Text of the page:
Vaughan Oliver, Graphic Designer For 4AD, Dead At 62

British artist Vaughan Oliver has died at 62. The celebrated graphic designer was best known in the music world for his work with 4AD. Over the years, especially in the ’80s and ’90s, he designed album covers for many artists on the label’s roster.

Oliver graduated from Newcastle-upon-Tyne Polytechnic and moved to London where he started the design studio 23 Envelope with photographer and filmmaker Nigel Grierson. Together they would shape 4AD’s distinct aesthetic. He was the label’s first employee, hired by founder Ivo Watts-Russell, and his first design for them was for the Modern English single “Gathering Dust” in 1980.

He would go on to design album covers for Cocteau Twins, the Breeders, Lush, Dead Can Dance, Mojave 3, Throwing Muses, and many more. He was the Pixies’ artistic director, and designed the iconic covers for Surfer Rosa and Doolittle, as well as all their other albums. He was also behind the covers for TV On The Radio’s Return To Cookie Mountain, Bush’s Razorblade Suitcase, the Mountain Goats’ Tallahassee, David Lynch’s Crazy Clown Time, and many more.

“We are incredibly sad to learn of the passing of Vaughan Oliver; there was no-one else like him,” 4AD said in a statement. “Without Vaughan, 4AD would not be 4AD and it’s no understatement to say that his style also helped to shape graphic design in the late-20th century.”

An archive of his work was published last year.

4AD founder Ivo Watts-Russell shared a statement on his passing:

Vaughan Oliver taught me to appreciate quality. He taught me how to look at the physical world. He was a force of nature and I’m having such a hard time processing this.

I have no idea how to define in a few words the enormous impact he had on my life. Two Virgos with a tendency toward being controlling we somehow managed to compliment and bolster each other in our mission to transcend mediocrity. The breadth and scale of work is incomparable, continuously fanned by the inspiration a new collaboration would bring. I’m aware that we each considered the other a bit of an enigma, a contradiction to our own personalities, and I also know that our mutual respect for each other remained intact.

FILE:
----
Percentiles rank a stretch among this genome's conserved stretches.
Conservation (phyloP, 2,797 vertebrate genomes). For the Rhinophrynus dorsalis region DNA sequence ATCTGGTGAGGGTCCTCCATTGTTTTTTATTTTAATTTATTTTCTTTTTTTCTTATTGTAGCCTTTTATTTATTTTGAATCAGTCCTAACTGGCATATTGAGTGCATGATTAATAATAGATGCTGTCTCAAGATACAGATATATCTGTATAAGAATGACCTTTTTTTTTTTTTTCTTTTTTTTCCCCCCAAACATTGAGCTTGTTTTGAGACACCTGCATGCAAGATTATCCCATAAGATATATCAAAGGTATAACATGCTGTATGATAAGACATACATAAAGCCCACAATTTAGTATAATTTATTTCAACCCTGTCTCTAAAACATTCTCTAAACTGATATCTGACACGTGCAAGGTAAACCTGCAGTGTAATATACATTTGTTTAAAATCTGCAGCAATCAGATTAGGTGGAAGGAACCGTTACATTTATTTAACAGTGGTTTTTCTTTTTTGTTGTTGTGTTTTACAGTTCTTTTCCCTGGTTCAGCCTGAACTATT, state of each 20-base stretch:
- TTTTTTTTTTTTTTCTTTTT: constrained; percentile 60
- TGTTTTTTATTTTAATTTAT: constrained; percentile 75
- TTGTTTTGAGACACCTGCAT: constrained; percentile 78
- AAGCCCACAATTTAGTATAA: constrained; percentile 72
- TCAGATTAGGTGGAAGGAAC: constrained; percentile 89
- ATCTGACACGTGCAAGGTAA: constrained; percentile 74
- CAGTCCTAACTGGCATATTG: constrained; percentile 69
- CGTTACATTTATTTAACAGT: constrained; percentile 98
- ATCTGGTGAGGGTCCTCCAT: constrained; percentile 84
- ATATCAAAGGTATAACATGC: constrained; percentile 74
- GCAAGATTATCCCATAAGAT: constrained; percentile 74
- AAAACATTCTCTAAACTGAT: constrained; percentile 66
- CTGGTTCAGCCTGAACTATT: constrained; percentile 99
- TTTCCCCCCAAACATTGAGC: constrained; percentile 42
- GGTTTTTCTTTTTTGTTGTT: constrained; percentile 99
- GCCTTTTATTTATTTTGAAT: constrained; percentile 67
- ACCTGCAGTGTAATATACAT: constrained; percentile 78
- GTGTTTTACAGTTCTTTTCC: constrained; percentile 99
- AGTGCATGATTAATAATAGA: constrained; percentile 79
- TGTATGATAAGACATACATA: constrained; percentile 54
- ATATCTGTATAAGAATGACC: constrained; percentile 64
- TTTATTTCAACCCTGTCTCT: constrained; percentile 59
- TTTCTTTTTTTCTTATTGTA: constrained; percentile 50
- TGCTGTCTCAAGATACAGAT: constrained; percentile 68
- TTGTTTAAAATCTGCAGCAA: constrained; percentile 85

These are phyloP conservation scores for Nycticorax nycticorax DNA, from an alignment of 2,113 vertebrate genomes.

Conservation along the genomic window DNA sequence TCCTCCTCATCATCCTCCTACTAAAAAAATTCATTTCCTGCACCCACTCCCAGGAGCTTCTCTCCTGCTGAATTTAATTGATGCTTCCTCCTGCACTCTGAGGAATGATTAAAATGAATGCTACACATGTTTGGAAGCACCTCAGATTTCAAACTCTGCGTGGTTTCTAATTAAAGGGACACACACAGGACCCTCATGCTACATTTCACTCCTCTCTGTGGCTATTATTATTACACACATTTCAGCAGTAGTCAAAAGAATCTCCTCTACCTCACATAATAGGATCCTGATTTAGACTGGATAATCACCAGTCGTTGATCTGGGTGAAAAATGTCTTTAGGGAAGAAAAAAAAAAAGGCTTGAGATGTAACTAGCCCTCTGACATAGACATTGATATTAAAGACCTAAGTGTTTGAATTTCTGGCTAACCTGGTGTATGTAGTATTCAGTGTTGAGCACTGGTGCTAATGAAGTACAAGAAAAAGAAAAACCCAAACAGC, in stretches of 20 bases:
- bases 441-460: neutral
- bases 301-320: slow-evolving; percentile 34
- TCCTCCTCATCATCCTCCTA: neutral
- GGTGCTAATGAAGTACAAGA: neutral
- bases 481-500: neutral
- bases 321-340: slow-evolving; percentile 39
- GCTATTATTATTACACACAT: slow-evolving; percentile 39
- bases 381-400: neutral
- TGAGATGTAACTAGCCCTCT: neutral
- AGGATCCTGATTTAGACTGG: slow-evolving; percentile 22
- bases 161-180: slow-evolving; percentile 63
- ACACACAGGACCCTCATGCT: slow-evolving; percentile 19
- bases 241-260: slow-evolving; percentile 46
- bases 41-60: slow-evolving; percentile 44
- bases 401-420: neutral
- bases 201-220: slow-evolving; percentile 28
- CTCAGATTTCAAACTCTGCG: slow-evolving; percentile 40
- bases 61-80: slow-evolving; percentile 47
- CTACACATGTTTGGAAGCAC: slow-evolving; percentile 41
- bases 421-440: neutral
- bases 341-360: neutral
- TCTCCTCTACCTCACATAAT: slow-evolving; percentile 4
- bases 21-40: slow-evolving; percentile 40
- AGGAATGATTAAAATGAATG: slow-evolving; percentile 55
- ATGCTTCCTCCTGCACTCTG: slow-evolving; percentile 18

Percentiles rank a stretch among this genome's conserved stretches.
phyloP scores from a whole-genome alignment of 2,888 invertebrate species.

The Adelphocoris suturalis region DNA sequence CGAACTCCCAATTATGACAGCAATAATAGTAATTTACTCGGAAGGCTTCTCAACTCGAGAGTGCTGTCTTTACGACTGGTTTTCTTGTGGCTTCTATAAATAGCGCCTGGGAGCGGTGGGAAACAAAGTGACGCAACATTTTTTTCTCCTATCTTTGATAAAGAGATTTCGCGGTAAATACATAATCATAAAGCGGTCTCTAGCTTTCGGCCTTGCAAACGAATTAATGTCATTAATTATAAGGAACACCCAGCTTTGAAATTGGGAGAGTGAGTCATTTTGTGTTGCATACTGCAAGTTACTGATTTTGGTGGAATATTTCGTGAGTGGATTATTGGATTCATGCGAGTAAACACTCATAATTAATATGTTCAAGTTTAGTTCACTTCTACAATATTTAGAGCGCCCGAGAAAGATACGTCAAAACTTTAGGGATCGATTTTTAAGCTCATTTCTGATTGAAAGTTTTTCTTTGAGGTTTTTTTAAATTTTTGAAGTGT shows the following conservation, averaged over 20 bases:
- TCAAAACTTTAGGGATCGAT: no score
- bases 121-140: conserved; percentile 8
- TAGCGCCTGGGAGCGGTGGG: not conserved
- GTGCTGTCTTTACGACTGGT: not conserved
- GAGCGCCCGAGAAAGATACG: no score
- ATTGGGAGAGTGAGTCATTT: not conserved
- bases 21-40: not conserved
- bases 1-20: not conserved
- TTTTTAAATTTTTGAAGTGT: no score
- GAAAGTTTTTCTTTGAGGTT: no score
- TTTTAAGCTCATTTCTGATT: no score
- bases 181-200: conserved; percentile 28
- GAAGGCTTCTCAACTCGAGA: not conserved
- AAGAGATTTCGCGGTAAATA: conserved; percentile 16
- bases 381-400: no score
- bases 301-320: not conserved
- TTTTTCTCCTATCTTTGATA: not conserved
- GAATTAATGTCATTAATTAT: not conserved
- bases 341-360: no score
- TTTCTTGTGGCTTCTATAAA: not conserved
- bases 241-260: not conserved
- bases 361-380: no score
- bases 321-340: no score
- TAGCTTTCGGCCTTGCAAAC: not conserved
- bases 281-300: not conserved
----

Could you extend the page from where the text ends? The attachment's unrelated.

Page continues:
We had drifted apart having less frequent contact as the years passed and I moved to the States. This last year, aware of an unrelated but serious illness gave me cause to bully my way back into his life a little. I was scared for him then so found myself participating in more genuine, heartfelt, conversation than we’d been used to working side by side for years. So some things were said.. words of affection, admiration and eternal gratitude.. that might just have been left unspoken. For this I’m grateful. But I’m so angry that, having made a full recovery, he was still taken. And, of course, I want to have just one more conversation.

It is rare to think of someone in one’s life and know that with absolute certainty that the course of both our lives were irrevocably changed for the better as a result. The results, the fruit, is available for all to see.. in pictures at least.

Vaughan William Oliver, quite simply.. thank you for the beauty, the friendship, the work and the madness.

Other artists have also shared tributes: